# [simulation] volume & displacement

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### Steve Breslin

Sep 19, 2003, 5:37:17 PM9/19/03
to
Normally, a container has a capacity, that is, an internal volume;
objects have a bulk or volume which corresponds with the container's
capacity.

This is normally very simplistic. For example,

a bag with a capacity of 6 can hold any one of the following:

6 stones (of bulk 1 each).
2 rocks (of bulk 3 each).
1 big rock (of bulk 6).
1 rock (of bulk 3) and 3 stones (of bulk 1 each).

This model requires that every object have a whole number for its
bulk.

This model assumes that the "space between objects" in the container
is never appreciable (or never >= 1 I guess).

Let's call this assumption "perfect packing". Perfect packing implies
that whatever fits, fits perfect, and there's no way of ever cramming
even a small thing in between a few big things.

Perhaps this only really becomes an issue with particularly small,
collective objects (like marbles down to sand) or powders and liquids.

Say I have filled a jug up with tennis balls, and I want to pour some
water into the jug. But the jug is quite technically full, from the
simulation-model's perspective, so there's no room for water between
the balls. Say that the bag is filled with 6 stones. Try putting a
spoonful of sand in the bag, or a few marbles, but they just won't fit
between the stones.

What interest, if any, should a general weights and measures module
have in the problem of perfect packing? Answers from 'module users'
are as welcome as those from 'module writers'.

One preliminary idea about handling this: have two volumes for each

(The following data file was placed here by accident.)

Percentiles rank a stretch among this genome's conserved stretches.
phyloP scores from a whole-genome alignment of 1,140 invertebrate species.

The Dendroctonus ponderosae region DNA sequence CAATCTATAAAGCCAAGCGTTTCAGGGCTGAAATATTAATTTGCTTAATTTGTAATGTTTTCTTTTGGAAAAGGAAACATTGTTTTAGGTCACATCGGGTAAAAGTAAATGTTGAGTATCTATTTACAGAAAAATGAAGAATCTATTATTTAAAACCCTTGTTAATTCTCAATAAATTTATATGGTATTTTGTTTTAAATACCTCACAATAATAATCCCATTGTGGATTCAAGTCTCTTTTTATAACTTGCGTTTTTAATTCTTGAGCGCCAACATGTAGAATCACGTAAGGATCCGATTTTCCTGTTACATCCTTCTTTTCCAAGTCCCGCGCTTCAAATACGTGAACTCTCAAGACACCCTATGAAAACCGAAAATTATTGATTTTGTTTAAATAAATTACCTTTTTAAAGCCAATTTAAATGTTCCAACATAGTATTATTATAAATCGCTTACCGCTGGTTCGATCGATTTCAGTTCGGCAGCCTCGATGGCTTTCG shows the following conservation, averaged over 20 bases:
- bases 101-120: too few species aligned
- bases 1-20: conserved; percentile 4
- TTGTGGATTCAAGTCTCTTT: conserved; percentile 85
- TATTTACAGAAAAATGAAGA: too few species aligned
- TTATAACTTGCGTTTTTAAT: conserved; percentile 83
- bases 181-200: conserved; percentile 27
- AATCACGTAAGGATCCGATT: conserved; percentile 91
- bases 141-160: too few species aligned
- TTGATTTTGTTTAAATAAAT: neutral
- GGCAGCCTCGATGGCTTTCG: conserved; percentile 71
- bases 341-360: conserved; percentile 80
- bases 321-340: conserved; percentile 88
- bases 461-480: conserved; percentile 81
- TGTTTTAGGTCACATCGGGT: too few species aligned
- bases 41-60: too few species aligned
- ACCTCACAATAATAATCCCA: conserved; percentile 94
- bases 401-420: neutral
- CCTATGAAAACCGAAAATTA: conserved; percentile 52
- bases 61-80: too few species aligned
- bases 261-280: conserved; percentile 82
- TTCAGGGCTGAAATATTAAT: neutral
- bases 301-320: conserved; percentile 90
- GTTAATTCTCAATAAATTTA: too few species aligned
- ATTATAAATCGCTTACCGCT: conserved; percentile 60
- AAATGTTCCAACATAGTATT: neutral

non-tiny object, 1) 'solid displacement' or 'typical displacement' and
2) 'liquid displacement' or 'absolute displacement'. The former would
operate for objects being packed with other non-tiny objects, and the
latter would permit 'tiny' objects to find space in the container
between the other objects. So then a container could be fully packed,
but not so perfectly packed that there would be an unbelievable lack
of space between the objects.

That's just one idea. Any thoughts or preferences?

### Jim Aikin

Sep 19, 2003, 7:31:12 PM9/19/03
to
Interesting question. But your suggestion--

> One preliminary idea about handling this: have two volumes for each
> non-tiny object, 1) 'solid displacement' or 'typical displacement' and
> 2) 'liquid displacement' or 'absolute displacement'. The former would
> operate for objects being packed with other non-tiny objects, and the
> latter would permit 'tiny' objects to find space in the container
> between the other objects. So then a container could be fully packed,
> but not so perfectly packed that there would be an unbelievable lack
> of space between the objects.

--contains an assumption of its own, namely that there are only two types of
packing. Consider this:

> put bicycle in volkswagen
You cram the bicycle into the dented Volkswagen.

> put kayak in volkswagen
Sorry, the dented Volkswagen is full.

> put tennis ball in volkswagen
Sorry, the dented Volkswagen is full.

The second response makes perfect sense, but the third one makes very little
sense, even though it would be pretty much required by a model that only
provided for solid displacement and liquid displacement.

A more realistic (though more cumbersome) approach would be to give a solid
object such as a bicycle an "exterior irregularity" parameter. The container
would then be responsible for figuring out, via some algorithm, whether the
combination of contained objects and their exterior irregularities left any
room for additional objects.

If you were to begin by filling a barrel with water and then attempt to put
a bowling-ball into it, you'd need a different parameter, however, because
the exterior irregularity of water is zero. Water's flexibility is very
high, so you might be able to do something with that. Some objects, such as
tennis balls, have some compressibility with respect to packing. Others,
such as water, have very little compressibility, even though they have lots